Health care delivery reform and what it means in the delivery room


Courtesy of Neel Shah, M.D.
Courtesy of Neel Shah, M.D.Health Policyers are grappling with how to bring down the high rate of cesarean section deliveries in the United States. The U.S. isn’t the only country in the world overusing the procedure, but it does have one of the highest rates.

I recently heard Neel Shah, M.D., an obstetrician at Beth Israel Deaconess Medical Center, the founder of Costs of Care, and associate faculty at Ariadne Labs (more about all of that here) speak about health care quality and delivering babies.

We’ve all heard about unnecessary cesarean sections (and elective induced early births, although that’s a related but not identical set of challenges). Many of us tend to think of it as a doctor-centered issue. Some doctors perform more C-sections than others and there are a host of reasons, ranging from how and where they were trained to how they assess and tolerate maternal risk to time management and financial considerations.

But Shah challenged me to think of unnecessary C-sections as a hospital management or system engineering problem – not just a problem created by individual doctors.

The way that labor and delivery systems are organized – the physical set up, the workforce, the use of resources – influences how decisions are made about C-sections. And there’s a huge amount of variation, from hospital to hospital, a 10-fold variation. Nationally the rate varies from 7 percent to 70 percent of births. There’s variation even in hospitals that are close geographically – and Neel points out much of the variation appears to be independent from women’s true risks and preferences.

Here’s a summary of his message – and below you’ll find some resources that may help you write about this topic in hospitals in your state or community.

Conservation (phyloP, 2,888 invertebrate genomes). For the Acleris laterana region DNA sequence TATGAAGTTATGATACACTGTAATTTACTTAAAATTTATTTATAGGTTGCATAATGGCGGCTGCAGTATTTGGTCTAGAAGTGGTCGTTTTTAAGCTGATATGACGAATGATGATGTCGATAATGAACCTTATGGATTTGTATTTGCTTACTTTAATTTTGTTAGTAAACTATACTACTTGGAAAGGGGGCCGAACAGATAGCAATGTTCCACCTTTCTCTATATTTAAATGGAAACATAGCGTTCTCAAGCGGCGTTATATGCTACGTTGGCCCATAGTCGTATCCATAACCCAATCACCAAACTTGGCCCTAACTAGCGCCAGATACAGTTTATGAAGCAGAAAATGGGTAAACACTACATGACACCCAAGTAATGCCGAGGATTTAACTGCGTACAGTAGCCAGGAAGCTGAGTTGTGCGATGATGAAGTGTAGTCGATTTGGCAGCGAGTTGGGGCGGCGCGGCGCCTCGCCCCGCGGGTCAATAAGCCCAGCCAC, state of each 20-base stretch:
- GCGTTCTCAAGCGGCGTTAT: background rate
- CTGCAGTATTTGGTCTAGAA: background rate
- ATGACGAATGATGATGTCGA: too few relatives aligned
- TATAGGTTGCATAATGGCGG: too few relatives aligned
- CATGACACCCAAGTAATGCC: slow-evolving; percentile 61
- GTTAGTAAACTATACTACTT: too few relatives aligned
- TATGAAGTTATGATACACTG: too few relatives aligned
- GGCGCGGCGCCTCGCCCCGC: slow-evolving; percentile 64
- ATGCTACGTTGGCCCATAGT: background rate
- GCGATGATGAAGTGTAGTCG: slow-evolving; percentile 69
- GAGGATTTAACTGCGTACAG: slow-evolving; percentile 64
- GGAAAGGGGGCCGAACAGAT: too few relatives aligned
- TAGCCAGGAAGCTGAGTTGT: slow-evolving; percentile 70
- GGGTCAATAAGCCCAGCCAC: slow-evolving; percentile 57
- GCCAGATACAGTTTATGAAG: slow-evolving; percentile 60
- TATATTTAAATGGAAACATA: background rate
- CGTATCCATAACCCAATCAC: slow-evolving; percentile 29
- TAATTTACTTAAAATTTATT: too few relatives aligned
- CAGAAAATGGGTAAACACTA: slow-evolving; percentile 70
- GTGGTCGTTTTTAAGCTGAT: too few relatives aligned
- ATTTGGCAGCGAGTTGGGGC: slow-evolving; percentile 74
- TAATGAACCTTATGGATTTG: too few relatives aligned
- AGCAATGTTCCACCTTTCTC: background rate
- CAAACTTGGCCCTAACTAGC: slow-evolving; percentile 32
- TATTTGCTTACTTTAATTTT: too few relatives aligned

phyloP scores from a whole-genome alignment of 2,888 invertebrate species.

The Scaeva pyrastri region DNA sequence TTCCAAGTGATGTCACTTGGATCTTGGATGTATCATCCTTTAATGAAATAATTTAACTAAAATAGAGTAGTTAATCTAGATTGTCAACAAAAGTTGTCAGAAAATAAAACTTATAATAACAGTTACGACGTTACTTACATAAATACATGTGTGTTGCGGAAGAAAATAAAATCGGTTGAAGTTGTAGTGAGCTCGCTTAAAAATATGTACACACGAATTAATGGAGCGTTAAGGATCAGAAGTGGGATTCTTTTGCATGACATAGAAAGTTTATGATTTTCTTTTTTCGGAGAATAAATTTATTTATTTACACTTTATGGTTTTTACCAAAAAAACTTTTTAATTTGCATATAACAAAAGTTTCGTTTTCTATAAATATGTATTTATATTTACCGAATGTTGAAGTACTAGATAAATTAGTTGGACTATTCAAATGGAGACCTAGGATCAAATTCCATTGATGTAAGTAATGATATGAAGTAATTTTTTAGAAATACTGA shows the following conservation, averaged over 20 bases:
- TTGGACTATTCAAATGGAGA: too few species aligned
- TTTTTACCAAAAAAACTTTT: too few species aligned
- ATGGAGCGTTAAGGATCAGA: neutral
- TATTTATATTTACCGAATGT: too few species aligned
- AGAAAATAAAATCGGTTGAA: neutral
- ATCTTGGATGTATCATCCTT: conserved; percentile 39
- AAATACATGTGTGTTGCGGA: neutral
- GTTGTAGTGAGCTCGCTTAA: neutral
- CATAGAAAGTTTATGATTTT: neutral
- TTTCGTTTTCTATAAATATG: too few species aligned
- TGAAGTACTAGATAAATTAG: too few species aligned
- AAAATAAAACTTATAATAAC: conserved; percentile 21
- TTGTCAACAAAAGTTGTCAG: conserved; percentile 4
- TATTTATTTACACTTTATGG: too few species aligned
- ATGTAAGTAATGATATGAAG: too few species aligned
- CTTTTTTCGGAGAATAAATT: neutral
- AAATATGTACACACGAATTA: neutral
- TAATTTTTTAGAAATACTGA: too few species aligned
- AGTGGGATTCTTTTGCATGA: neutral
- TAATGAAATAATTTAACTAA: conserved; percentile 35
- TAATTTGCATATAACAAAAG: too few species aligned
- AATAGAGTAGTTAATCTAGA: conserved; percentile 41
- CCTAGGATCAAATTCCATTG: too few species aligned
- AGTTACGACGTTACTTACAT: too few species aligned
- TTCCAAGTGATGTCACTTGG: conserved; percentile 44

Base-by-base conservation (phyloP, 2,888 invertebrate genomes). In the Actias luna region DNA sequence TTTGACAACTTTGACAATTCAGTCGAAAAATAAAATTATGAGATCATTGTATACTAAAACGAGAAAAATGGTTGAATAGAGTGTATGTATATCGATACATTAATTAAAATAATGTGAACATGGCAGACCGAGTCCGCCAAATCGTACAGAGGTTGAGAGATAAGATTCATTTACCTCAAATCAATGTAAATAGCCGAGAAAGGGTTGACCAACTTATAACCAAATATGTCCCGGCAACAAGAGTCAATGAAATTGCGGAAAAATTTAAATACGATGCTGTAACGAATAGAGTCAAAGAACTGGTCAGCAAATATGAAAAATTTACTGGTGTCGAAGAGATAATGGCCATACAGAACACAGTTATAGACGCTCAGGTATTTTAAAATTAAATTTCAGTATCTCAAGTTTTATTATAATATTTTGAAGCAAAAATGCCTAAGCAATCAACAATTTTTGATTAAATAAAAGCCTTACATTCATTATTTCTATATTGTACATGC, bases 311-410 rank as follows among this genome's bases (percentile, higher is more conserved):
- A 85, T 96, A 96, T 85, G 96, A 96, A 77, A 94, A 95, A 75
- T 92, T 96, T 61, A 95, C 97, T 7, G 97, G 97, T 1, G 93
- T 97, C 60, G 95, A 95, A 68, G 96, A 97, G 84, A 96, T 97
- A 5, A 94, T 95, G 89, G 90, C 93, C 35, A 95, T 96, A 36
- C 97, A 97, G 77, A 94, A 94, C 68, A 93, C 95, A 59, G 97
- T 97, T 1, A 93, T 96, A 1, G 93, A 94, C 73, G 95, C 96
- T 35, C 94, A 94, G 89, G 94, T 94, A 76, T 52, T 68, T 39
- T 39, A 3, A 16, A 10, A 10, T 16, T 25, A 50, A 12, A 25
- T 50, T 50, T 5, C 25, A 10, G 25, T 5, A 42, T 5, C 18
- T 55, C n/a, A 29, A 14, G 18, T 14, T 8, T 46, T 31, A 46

Envision a busy hospital labor and delivery room department: In 21st century America, it’s comparable to an ICU, with a huge amount of monitoring, a relatively high nurse-patient ratio, and its own operating room(s).

The charge nurse is watching two big LCD monitors, covering the 28 nurses she’s supervising (and yes, the nurse is probably a she.)

There are four more huge screens with information about the 22 labor and delivery rooms and the five ORs. She’s also watching eight smaller screens feeding data from 20 fetal heart monitors.

And there’s an old-fashioned whiteboard-style dashboard about the rest of the floor – who, what, and where, including the physicians.

She has to manage it all, a conveyer belt of birth. Shah calls it the “Pressure Tank.”

How many beds are being used? How long has the woman been in labor – and how much more time is likely? How many nurses are on duty? How long are their shifts? It’s a sauce of workload,  availability of resources and accountability. A cesarean takes the equivalent of two hours of “clinical attention.” A regular delivery takes 20 hours of “clinical attention.”

A C-section is just easier for the hospital – and it brings in more money.

“Pressure,” Shah said, ”builds for the two-hour solution.”

But we’re in a new era of accountability – patients, not just policymakers, are demanding accountability for use of resources.

And there’s a growing recognition that unnecessary care can cause harm – including harm to a woman undergoing a C-section. Harm can occur at the time (blood clot, hospital-acquired infection, etc.),or in subsequent pregnancies (scarring that increases risk of a condition like placenta previa.)

Shah was trained to think like a doctor – but now he’s also trying to think like an engineer. And he’s far more aware of his environment.

“When I’m on the labor floor now, I know how many nurses there are, how many rooms are occupied. I think about management.”

But that’s him. It’s not how most doctors think. And that’s probably going to have to change.

And hospitals have to think about it too. Some are working with Ariadne Labs to study how to re-engineer Labor and Delivery to bring down the C-section rate. Others are figuring it out on their own.

What’s going on in your community?


You get the idea – send us stories you write on this, and we’ll follow up.

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Joanne Kenen